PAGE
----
Saturday, January 24, 2009

Defeated by fundamental economics

I had paid for my WiFi access in my hotel here in California. It was expensive and I didn’t want t do it but I figured I was in a hotel that catered to businesses so I expected that there’d be some extra fees for things that as a regular consumer I’d probably get for free – like the WiFi access in my room. I pressed that “I agree” button on the log in screen and committed myself to about $25 in fees for WiFi. (The cost was $12 and change for each day of access and I was staying for two days.)

I figured, hell, if I can live blog from my event, then it would be worth it for myself and for my company. Chances are, if you’re a tech reporter at a national conference you’ve had your woes with inadequate WiFi access in conference rooms because of poor design or a strain on the system by hundreds of others trying to blog, Twitter and email all at the same time some using multiple devices and others hogging up bandwidth streaming live video to boot. Me? I was at the national conference for my employer the ALS Association. We are a non-profit and as everyone knows, we have also felt the pain of the current economic downturn. Most of our employees are not Social Media people. They could care less about having WiFi in the conference room so that option was never taken by the organizers. But I thought, so what, I have my personally bought and paid for WiFi access so I’m safe.

That turned out not to be the case. I assumed, naively it turns out, that my room access would pervade throughout the hotel but the WiFi ironically does not reach all the way to the conference room, although a few steps outside of the door, I get a mostly full signal.

This was going to be my first live blogging/Twittering event. I wanted to push the limits of my communication strategy for my chapter to see if we could incorporate live, up-to-the-minute news on events for our patients, families and employees. See, many ALS patients are very hooked into their computers and on the Internet. They connect via Social Networks like Facebook, MySpace, a site called Patients Like Me and even Twitter. I thought I could start incorporating a live stream to our web presence to give these people the vital information they desire about the state of ALS research, patient services, advocacy and even our newest initiatives in fundraising to support our efforts.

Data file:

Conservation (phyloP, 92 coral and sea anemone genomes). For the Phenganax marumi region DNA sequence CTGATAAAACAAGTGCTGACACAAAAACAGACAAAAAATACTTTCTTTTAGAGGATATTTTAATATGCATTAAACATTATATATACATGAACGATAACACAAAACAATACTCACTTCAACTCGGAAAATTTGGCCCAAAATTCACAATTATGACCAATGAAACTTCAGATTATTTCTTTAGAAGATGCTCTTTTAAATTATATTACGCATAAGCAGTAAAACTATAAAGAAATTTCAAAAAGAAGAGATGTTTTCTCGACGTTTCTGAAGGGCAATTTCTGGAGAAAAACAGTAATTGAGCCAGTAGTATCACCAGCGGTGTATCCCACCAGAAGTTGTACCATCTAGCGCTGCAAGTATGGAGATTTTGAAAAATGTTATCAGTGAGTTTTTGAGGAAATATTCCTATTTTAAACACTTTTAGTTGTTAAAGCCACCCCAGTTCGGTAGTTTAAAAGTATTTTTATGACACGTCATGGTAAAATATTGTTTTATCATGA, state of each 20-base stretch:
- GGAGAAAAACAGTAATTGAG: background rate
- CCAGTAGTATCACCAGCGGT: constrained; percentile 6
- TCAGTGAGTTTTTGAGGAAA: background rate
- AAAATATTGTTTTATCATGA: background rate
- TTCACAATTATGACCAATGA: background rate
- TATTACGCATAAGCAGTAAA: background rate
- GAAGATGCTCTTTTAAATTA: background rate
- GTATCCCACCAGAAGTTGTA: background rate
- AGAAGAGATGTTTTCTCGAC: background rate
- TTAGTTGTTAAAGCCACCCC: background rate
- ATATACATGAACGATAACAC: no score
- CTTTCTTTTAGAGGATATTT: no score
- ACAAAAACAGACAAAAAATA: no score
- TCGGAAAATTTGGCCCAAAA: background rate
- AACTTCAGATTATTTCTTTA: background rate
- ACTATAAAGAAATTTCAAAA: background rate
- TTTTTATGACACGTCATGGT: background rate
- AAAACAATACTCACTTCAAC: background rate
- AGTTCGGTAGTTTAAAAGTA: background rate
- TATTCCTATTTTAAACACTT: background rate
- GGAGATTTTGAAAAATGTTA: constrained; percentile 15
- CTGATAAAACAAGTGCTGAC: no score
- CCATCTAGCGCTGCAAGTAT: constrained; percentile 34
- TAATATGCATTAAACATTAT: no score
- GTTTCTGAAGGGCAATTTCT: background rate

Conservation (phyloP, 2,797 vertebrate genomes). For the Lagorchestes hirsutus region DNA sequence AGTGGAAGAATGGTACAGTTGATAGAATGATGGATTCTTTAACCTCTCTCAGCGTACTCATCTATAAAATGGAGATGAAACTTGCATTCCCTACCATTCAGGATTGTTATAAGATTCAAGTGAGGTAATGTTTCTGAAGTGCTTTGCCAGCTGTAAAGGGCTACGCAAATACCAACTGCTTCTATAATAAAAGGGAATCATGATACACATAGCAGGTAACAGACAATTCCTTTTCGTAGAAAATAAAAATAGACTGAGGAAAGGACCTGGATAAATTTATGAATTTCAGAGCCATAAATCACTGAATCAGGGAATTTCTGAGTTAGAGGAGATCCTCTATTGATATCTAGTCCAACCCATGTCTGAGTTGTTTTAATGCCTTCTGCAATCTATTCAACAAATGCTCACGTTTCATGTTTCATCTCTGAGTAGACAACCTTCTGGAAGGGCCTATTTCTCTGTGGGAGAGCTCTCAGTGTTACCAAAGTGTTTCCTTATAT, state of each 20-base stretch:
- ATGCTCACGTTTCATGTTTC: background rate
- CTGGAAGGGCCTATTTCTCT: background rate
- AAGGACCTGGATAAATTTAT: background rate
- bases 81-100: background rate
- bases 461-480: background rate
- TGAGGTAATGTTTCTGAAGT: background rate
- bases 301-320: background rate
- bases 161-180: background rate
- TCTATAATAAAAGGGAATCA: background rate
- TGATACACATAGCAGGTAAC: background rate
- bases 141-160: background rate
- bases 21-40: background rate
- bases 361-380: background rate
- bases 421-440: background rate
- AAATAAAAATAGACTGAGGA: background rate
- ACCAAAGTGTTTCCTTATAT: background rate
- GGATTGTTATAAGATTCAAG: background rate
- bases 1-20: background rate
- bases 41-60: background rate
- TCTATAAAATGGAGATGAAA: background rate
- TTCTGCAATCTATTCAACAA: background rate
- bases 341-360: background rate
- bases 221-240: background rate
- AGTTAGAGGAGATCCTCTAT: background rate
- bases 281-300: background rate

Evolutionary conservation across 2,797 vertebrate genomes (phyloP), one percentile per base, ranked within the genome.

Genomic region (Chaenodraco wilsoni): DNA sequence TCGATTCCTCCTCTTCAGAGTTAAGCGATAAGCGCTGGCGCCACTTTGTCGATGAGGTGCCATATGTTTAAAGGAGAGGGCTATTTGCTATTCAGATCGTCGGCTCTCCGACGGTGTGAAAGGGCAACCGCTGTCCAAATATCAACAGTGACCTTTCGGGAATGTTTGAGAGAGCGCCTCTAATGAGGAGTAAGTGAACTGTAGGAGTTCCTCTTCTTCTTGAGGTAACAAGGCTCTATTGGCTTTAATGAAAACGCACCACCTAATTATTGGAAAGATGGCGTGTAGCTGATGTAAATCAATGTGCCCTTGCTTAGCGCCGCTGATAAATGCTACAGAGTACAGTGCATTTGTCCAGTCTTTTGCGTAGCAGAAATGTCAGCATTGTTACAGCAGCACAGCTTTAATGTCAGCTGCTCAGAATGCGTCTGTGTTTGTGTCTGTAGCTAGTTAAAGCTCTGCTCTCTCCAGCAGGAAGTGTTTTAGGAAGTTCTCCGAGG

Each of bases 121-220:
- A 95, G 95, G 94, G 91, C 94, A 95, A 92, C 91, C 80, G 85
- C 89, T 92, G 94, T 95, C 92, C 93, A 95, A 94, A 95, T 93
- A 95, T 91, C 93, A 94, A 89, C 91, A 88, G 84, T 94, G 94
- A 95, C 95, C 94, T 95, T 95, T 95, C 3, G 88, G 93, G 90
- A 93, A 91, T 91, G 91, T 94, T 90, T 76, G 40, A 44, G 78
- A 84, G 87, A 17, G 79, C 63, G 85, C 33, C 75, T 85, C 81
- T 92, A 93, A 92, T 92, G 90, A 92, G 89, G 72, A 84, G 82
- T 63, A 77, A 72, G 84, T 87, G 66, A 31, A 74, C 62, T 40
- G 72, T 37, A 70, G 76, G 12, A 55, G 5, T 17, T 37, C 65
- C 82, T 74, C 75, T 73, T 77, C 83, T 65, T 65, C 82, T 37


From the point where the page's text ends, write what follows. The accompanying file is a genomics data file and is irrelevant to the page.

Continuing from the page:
Alas, I was defeated by a little thing called economics. I was forced to grab a pad of lined paper and one of those cheap free pens lying all over the place at these conferences and scribble my notes longhand. Don't get me wrong, I like taking notes. It's how I conduct all my interviews and meetings. I never take notes on my laptop but there was something special about reporting on our newest scientific research in stem cells that just begged to be put out by live blogging or through our Twitter account.

When I expressed my dissatisfaction about my predicament on Twitter, a follower of mine commented, “I hear you. Not surprising, tho. They make a killing in conference rms.” So unlike our patients who are conquered ever so slowly by the failure of their own motor neurons, I was conquered by a more pervasive nemesis: economics.


Fern Cohen said...

As one of those patients who is hooked into my twitter, facebook, myspace, etc, I hear your pain, Lon. I am anxious to hear about the conference myself.

ObilonKenobi said...

Thanks Fern. I am hugely disappointed that I couldn't live feed all the research and other info out. Sure, this time I may have an audience of one very important person (that's you) but in the future there may be hundreds of people looking to the website for this type of up to the minute info on not only our national conference but for those who can't or didn't get out there for our symposia and other events. Alas, they won this round, but I will not give up!